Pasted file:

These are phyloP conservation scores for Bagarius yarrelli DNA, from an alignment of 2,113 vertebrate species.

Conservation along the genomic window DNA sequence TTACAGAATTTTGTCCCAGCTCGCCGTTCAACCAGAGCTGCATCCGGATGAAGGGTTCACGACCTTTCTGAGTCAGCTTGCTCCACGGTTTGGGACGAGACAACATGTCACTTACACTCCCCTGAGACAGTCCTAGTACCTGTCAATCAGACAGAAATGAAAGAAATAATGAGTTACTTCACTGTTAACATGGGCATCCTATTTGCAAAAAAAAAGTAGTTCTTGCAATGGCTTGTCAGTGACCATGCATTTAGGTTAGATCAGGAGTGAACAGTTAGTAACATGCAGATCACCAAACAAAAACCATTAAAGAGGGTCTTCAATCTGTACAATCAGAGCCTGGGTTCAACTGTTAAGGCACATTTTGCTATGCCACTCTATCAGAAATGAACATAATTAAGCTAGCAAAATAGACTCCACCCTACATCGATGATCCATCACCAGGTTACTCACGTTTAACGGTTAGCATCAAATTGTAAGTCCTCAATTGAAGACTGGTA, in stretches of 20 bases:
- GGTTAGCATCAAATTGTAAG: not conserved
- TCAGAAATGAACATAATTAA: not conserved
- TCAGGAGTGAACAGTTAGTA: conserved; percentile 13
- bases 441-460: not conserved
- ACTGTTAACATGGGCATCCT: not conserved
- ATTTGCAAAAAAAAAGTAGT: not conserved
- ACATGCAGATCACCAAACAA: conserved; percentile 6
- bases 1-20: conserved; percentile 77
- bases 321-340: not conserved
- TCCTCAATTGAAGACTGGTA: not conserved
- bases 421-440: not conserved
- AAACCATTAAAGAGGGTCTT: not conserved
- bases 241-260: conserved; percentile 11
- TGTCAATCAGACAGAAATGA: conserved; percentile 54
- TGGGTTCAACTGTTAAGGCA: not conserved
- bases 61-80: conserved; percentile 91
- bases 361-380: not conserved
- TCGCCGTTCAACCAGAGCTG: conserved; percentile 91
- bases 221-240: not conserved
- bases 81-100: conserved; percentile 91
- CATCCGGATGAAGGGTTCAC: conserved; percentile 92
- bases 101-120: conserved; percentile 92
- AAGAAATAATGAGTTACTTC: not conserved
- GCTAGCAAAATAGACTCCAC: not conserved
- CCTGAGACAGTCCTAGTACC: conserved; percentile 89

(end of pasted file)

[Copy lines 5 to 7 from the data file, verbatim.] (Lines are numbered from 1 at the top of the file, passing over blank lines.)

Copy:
- TCAGGAGTGAACAGTTAGTA: conserved; percentile 13
- bases 441-460: not conserved
- ACTGTTAACATGGGCATCCT: not conserved